There once lived a Sioux couple who had two children, a boy and a

girl. Every fall this family would move away from the main camp

and take up their winter quarters in a grove of timber some

distance from the principal village. The reason they did this was

that he was a great hunter and where a village was located for the

winter the game was usually very scarce. Therefore, he always

camped by himself in order to have an abundance of game adjacent

to his camp.

All summer he had roamed around following the tribe to wherever

their fancy might take them. During their travels this particular

year there came to the village a strange girl who had no relatives

there. No one seemed very anxious to take her into their

family, so the great hunter's daughter, taking a fancy to the poor

girl, took her to their home and kept her. She addressed her as

sister, and the parents, on account of their daughter, addressed

her as daughter.

This strange girl became desperately in love with the young man of

the family, but being addressed as daughter by the parents, she

could not openly show her feelings as the young man was considered

her brother.

In the fall when the main village moved into a large belt of timber

for their winter quarters, the hunter moved on to another place two

days' travel from the main winter camp, where he would not be

disturbed by any other hunters.

The young man had a tent by himself, and it was always kept nice

and clean by his sister, who was very much attached to him. After

a long day's hunt in the woods, he would go into his tent and lie

down to rest, and when his supper was ready his sister would

say, "My brother is so tired. I will carry his supper to him."

Her friend, whom she addressed as sister, would never go into the

young man's tent. Along towards spring there came one night into

the young man's tent a woman. She sat down by the door and kept

her face covered so that it was hidden from view. She sat there a

long time and finally arose and went away. The young man could not

imagine who this could be. He knew that it was a long distance

from the village and could not make out where the woman

could have come from. The next night the woman came again and this

time she came a little nearer to where the young man lay. She sat

down and kept her face covered as before. Neither spoke a word.

She sat there for a long time and then arose and departed. He was

very much puzzled over the actions of this woman and decided to

ascertain on her next visit who she was.

He kindled a small fire in his tent and had some ash wood laid on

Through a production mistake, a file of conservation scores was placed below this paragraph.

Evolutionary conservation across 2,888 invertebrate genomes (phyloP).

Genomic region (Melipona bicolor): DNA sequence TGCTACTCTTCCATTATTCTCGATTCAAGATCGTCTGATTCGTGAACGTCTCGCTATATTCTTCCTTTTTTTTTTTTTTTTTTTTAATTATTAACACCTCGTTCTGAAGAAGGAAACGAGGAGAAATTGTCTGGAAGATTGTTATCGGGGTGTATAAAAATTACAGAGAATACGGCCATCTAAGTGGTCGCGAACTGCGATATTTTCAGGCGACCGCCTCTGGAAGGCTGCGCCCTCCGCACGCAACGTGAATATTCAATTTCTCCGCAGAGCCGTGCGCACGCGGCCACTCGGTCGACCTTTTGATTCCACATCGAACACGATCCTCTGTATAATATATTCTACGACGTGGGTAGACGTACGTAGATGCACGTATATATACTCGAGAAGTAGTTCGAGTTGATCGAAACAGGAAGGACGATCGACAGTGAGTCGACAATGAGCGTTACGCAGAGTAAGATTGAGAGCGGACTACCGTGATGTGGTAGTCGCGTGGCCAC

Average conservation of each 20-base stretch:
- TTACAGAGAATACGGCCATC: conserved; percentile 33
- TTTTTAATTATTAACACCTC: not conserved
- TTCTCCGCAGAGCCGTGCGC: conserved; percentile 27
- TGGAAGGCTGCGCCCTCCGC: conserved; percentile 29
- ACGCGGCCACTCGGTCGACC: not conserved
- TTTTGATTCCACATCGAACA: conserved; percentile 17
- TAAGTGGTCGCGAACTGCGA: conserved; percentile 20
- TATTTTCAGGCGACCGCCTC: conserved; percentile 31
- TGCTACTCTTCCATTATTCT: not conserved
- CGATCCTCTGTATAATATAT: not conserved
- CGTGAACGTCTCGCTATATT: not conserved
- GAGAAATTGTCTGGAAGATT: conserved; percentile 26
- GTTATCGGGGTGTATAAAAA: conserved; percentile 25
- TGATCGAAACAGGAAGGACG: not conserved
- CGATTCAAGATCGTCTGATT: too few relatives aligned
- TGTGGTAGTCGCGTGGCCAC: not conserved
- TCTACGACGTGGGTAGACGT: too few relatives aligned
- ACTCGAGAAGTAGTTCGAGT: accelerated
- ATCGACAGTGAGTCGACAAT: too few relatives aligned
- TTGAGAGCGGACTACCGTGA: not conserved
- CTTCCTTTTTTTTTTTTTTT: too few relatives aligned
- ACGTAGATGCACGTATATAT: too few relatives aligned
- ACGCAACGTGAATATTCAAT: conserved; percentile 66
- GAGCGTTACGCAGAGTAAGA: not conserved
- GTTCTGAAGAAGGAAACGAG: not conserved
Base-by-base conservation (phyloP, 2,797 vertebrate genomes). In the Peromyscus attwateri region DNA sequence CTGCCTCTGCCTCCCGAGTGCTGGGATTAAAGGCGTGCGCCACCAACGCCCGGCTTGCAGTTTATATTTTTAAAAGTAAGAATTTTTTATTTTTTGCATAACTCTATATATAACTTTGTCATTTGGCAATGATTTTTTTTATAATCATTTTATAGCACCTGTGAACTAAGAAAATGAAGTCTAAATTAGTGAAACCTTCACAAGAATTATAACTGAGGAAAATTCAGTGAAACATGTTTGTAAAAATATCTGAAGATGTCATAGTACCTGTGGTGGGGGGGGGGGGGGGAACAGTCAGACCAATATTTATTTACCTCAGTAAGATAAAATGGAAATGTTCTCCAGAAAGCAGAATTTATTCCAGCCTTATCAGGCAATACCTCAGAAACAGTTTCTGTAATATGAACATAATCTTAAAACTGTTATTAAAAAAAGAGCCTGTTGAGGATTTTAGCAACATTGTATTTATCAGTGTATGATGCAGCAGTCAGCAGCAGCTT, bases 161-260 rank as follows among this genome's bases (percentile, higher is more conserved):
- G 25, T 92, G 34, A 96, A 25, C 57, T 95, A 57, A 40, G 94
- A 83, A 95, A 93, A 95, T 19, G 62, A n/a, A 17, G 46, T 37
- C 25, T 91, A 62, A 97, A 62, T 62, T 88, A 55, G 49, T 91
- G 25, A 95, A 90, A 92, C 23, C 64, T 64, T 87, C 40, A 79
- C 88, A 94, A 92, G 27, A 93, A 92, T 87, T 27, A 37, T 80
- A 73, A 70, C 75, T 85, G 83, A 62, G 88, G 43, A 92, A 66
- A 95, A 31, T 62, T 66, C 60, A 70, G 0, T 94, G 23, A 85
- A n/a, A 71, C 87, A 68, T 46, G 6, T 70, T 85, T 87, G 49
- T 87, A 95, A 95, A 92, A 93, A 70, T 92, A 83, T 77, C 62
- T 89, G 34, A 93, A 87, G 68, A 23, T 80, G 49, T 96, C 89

it so as to keep fire a long time, as ash burns very slowly and

holds fire a long time.

The third night the woman came again and sat down still nearer his

bed. She held her blanket open just a trifle, and he, catching up

one of the embers, flashed it in her face; jumping up she ran

hurriedly out of the tent. The next morning he noticed that his

adopted sister kept her face hidden with her blanket. She chanced

to drop her blanket while in the act of pouring out some soup, and

when she did so he noticed a large burned spot on her cheek.

He felt so sorry for what he had done that he could eat no

breakfast, but went outside and lay down under an oak tree. All

day long he lay there gazing up into the tree, and when he was

called for supper he refused, saying that he was not hungry, and

for them not to bother him, as he would soon get up and go to bed.

Far into the night he lay thus, and when he tried to arise he could

not, as a small oak tree grew through the center of his body and

held him fast to the ground.

In the morning when the family awoke they found the girl had

disappeared, and on going outside the sister discovered her brother

held fast to the earth by an oak tree which grew very rapidly. In

vain were the best medicine men of the tribe sent for. Their

medicine was of no avail. They said: "If the tree is cut down the

young man will die."

The sister was wild with grief, and extending her hands to the sun,

she cried: "Great Spirit, relieve my suffering brother. Any one

who releases him I will marry, be he young, old, homely or


Several days after the young man had met with the mishap, there

came to the tent a very tall man, who had a bright light encircling

his body. "Where is the girl who promised to marry any one who

would release her brother?" "I am the one," said the young

man's sister. "I am the all-powerful lightning and thunder. I see

all things and can kill at one stroke a whole tribe. When I make

my voice heard the rocks shake loose and go rattling down the

hillsides. The brave warriors cower shivering under some shelter

at the sound of my voice. The girl whom you had adopted as your

sister was a sorceress. She bewitched your brother because he

would not let her make love to him. On my way here I met her

traveling towards the west, and knowing what she had done, I struck

her with one of my blazing swords, and she lies there now a heap of

ashes. I will now release your brother."

So saying he placed his hand on the tree and instantly it crumbled

to ashes. The young man arose, and thanked his deliverer.

Then they saw a great black cloud approaching, and the man said:

"Make ready, we shall go home on that cloud." As the cloud

approached near to the man who stood with his bride, it suddenly

lowered and enveloped them and with a great roar and amidst flashes

of lightning and loud peals of thunder the girl ascended and

disappeared into the west with her Thunder and Lightning husband.